Throughout history, when Christians abandon this principle, they become vulnerable to forces that hurt people and consequently hurt their testimony.
In the hands of believers who forget that people are the priority, orthodox doctrine becomes oppressive and exclusive rather than liberating and inviting. Many wind up supporting slavery, discriminating against racial minorities, and caring more about corporate earnings than the poor.
On the other hand, history is filled with a great cloud of witnesses who followed Jesus’ principle of making people a priority. Dominican friar, Bartolomé de las Casas (1484-1566), defended American Indians against the brutality of Spanish conquistadors and helped lay the foundations for our modern understanding of human rights. Jonathan Blanchard, the founder of Wheaton College, was a radical abolitionist committed to ending slavery in America. The evangelical revivals of the 18th and 19th centuries not only spawned the abolitionist movement but also influenced the early woman's rights movement. Many Protestants committed to the principle of making people a priority fueled the missionary and social gospel movements of the late 19th and early 20th centuries. They advocated for laws to curb the excessive and exploitative power of big business and supported the right of labor unions to organize. They also fought against the exclusion of Chinese immigration and stood up for the rights of Asian Americans in the face of racially discriminatory laws. In the 1950s and 1960s mainline Protestants also supported the Civil Rights Movement and the liberalization of immigration laws.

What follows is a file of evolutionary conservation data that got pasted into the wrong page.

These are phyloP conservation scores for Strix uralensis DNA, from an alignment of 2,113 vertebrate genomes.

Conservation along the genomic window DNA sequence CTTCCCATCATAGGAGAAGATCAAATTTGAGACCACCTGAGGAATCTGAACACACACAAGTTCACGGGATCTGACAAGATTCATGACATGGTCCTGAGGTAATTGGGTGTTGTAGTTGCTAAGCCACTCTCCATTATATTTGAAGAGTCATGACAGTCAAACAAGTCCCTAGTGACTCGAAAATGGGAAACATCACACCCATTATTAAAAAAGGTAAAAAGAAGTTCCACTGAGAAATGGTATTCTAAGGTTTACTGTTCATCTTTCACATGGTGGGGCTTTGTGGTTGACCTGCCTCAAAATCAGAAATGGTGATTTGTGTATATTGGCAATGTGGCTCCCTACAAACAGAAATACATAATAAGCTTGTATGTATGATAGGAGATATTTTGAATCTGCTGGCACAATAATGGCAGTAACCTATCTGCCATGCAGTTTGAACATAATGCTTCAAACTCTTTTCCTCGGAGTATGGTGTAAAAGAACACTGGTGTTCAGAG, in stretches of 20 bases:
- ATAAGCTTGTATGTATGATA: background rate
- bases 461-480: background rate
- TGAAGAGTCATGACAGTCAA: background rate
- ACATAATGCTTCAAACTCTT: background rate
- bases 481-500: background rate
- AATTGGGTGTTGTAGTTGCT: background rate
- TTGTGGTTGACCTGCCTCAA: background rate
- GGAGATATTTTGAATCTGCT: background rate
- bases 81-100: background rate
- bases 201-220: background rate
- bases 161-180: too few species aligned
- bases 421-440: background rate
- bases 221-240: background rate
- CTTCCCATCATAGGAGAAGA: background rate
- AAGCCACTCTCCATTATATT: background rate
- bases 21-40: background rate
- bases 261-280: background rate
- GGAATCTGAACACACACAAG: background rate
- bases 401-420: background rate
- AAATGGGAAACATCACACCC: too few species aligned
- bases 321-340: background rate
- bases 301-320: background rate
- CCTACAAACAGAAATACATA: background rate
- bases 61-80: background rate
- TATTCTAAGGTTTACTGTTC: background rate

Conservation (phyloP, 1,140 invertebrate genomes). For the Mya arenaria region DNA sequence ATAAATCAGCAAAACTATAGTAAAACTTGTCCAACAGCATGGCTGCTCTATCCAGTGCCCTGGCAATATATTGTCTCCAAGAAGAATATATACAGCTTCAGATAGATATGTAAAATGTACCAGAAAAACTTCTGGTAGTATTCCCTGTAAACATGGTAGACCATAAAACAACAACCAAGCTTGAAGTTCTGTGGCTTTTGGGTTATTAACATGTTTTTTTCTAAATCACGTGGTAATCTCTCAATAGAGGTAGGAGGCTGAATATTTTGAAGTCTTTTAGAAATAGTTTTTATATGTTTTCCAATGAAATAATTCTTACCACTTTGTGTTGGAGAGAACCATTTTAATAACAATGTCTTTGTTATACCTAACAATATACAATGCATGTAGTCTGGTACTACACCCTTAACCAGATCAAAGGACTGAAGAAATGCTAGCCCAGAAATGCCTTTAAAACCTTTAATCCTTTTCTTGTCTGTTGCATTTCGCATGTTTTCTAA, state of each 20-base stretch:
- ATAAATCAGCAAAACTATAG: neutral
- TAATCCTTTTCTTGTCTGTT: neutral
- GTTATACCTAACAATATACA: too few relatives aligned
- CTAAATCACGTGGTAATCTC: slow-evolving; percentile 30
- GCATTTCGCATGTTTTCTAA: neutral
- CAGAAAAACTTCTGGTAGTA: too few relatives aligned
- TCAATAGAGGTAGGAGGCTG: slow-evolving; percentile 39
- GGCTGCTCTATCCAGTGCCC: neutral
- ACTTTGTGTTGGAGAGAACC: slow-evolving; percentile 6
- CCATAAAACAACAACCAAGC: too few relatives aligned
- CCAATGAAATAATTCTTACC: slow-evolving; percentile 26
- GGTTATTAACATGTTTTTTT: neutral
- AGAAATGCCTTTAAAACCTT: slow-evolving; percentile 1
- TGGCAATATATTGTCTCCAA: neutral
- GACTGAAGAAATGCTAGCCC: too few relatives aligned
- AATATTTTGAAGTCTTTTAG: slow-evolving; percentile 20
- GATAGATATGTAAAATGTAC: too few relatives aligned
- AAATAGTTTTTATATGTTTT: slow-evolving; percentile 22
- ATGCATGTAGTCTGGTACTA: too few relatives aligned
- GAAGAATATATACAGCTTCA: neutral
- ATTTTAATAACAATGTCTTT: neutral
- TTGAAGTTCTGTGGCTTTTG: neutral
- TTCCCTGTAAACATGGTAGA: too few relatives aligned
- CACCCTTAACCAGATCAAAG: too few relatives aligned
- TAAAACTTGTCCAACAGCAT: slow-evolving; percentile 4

These Christians were not perfect. In reality, following Jesus’ principle of making people a priority is usually not a simple choice. It has been and still is difficult to apply the principle to our political decisions. For example, would we be consistently "pro-life" if we voted for candidates who oppose abortion but give corporations more freedom to exploit labor and land resources? Would we truly be following Jesus if we voted for candidates who would bring creationism, prayer, and the Bible into our public schools but would cut education and social service budgets (essentially replacing Scientific Darwinism with Social Darwinism)?
My reading of Jesus' life and ministry suggests that addressing human material needs is a higher priority than injecting Christian morality and values into the political arena. This is not to say that we should not be concerned about the secularization of the public space or the privatization of religion. Rather, I believe that the truth of our Christian witness is better demonstrated by making peoples' needs the priority in our politics than by inscribing our belief system into legislation. Indeed, to approach politics the other way, as the Christian Right is doing, is creating a credibility problem for evangelicals. Who will believe that Jesus is a compassionate Savior for all people if his followers support policies that hurt so many people? Like the Pharisees and scribes of Jesus’ day, conservative Christians may succeed in bringing religious values into legislation, but may be sacrificing human need in the process.
Each generation of Christians will have to decide how to live out their faith. I hope that Chinese Christians, who have been on the receiving end of exploitation and injustice throughout the 20th century, will choose to truly follow Jesus' principle of making people a priority as we engage the public and political arenas.
Rev. Timothy Tseng, Ph.D. is Associate Professor of American Religious History and Director of the Asian American Center (asianamericancenter.org) at the American Baptist Seminary of the West in Berkeley, California.